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HomeNewsLocal newsJudge Hears Arguments over Motion to Dismiss Payne Lawsuit

Judge Hears Arguments over Motion to Dismiss Payne Lawsuit

Alexander A. Farrelly Justice Center (Source photo by James Gardner)
Judge Renee Gumbs-Carty heard arguments at Superior Court Wednesday over a motion to dismiss a lawsuit filed by former Senator-at-Large Steven Payne. (Source file photo by James Gardner)

A bid to throw out a civil lawsuit brought by former Senator-At-Large Steven Payne was the subject of a hearing in Superior Court this week. The two-term lawmaker was ousted in July by a 14-1 vote taken by members of the 34th Legislature.

Superior Court Judge Renee Gumbs-Carty heard arguments from the legal teams representing Payne and one representing the Legislature. Through his attorney, Payne said the body violated its own rules in removing him from his seat. In a complaint filed July 28, co-plaintiff Noellise Powell said that as a voter, she was unduly deprived of the services provided by the candidate she voted for.

Defense attorney Joseph Arellano argued that even if the 34th Legislature broke its own rules, it would be wrong for the court to intervene. To do so would violate the separation of powers doctrine, a constitutional law.

The original motion to dismiss was filed on behalf of Sen. Donna Frett-Gregory, president of the 34th Legislature, in September.

Attorney Treston Moore, representing Payne at Tuesday’s hearing, said lawmakers can discipline a member, “but they cannot impose the ultimate discipline” of expulsion. In doing so, lawmakers disenfranchised the voters who elected Payne to serve in the 34th Legislature, Moore said.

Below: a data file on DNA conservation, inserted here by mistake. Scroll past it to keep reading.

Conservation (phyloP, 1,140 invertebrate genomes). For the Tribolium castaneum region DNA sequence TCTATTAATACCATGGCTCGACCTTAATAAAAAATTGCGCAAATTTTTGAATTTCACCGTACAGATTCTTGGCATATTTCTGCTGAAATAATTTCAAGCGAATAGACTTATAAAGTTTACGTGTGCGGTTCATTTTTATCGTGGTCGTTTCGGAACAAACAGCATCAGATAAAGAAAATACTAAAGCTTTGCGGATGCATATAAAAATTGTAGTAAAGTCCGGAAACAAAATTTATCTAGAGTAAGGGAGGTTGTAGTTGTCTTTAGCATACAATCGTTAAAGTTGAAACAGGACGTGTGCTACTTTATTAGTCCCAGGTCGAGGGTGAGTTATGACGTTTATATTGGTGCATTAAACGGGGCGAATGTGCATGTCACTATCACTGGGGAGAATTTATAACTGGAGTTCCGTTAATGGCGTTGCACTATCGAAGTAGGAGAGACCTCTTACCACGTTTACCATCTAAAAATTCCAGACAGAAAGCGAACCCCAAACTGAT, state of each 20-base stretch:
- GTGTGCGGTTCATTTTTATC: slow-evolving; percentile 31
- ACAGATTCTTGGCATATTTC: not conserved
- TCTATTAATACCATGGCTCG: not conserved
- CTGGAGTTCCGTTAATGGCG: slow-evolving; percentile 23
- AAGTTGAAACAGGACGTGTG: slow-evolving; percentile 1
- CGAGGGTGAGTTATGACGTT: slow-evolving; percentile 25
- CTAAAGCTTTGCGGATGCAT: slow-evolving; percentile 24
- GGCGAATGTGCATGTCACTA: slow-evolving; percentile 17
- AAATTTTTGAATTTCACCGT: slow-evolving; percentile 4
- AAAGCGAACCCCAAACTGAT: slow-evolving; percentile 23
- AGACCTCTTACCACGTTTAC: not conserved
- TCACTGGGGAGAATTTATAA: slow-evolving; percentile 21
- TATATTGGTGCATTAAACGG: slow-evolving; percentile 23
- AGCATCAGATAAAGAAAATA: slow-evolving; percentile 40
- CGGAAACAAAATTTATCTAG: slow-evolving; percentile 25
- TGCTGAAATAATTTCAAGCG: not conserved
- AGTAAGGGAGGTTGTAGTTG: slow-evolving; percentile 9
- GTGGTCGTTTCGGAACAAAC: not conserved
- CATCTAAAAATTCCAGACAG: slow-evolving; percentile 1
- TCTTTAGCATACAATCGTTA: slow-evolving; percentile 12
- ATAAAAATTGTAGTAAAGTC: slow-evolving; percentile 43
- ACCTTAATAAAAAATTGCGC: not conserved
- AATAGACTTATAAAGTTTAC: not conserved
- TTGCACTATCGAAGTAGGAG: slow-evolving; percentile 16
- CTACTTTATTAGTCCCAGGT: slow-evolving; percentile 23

He also questioned whether legislative rules allowed the body to expel a member at all.

At the time of his dismissal on July 20, the former senator-at-large faced allegations of sexual harassment against an employee of the Legislature, linked to a reported incident on Feb. 28. The matter was referred to the Legislature’s Ethics Committee in March. Then-Senate Vice President Novelle Francis Jr. and Kurrell Sheridan led the investigation.

“The investigation does not support a determination that the Sexual Harassment Policy of the Virgin Islands Legislature was violated,” the two officials said in their April 13 findings.

The complaint also stated, and Moore repeated at Tuesday’s motions hearing, that the alleged victim of the February incident was required to submit a sworn statement about the incident.

“The employee at issue did not follow the requirements of the Rules of the 34th Legislature of the Virgin Islands (‘Rule’) 810(h)(6), ‘that it must include a statement that the allegations are true of the person’s own knowledge or that the person believes them to be true and must be signed by the person under penalty of perjury.’ The employee declined to pursue the matter, did not cooperate with the initial investigation and has never, to the best of the Plaintiff’s knowledge and belief, sworn to those allegations.”

But Arellano stuck to his arguments, telling Gumbs-Carty that ruling on the motion to dismiss Payne’s complaint would set a dangerous precedent. Moore cited cases from jurisdictions across the U.S. where courts weighed in under similar circumstances.

The judge acknowledged the past practice of those courts. “There is precedence,” she said.

Gumbs-Carty also refuted Arellano’s claim that Payne should not be allowed to claim a violation of his constitutional rights. “You are saying he does not have the right to raise due process rights, and I don’t agree with you,” she said.

The plaintiff’s attorney added that his client was due compensation for the portion of his term he was barred from serving and that the July 20 expulsion interfered with Payne’s bid for reelection in the August Primary. Moore also suggested that any vote taken by Angel Bolques — his chosen successor who went on to win the seat in November’s General Election — that resulted in a win or loss by one vote should be invalidated.

The judge said she would take the arguments under consideration and would render a Memorandum and Opinion at a later date.

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